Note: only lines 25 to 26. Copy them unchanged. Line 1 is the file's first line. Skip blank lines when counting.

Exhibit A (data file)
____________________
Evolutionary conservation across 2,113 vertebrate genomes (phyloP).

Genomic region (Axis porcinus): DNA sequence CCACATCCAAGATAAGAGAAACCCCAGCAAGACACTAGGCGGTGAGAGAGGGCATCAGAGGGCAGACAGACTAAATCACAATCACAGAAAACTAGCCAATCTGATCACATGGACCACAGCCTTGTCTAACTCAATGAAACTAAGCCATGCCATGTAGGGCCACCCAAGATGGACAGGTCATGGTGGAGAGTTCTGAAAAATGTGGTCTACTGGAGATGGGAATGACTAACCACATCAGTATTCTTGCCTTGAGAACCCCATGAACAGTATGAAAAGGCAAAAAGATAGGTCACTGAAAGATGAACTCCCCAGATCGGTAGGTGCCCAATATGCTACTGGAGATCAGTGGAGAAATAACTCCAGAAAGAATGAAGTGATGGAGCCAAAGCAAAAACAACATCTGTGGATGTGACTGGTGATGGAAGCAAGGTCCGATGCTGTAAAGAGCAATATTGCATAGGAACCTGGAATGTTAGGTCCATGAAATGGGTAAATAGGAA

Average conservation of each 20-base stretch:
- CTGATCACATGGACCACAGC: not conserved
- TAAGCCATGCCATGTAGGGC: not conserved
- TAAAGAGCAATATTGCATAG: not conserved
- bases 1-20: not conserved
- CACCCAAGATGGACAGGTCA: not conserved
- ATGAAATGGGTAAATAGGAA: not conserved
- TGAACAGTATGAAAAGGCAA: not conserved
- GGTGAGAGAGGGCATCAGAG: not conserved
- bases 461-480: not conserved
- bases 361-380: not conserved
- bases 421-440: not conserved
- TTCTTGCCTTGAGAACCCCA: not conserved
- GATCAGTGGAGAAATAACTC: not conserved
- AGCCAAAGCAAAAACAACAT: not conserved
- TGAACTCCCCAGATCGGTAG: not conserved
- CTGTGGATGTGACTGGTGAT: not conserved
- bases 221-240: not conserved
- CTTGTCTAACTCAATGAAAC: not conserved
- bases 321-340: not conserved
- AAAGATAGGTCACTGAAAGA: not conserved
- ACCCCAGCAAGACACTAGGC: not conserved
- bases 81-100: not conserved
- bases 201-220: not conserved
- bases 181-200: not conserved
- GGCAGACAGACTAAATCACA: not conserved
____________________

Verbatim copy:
- bases 81-100: not conserved
- bases 201-220: not conserved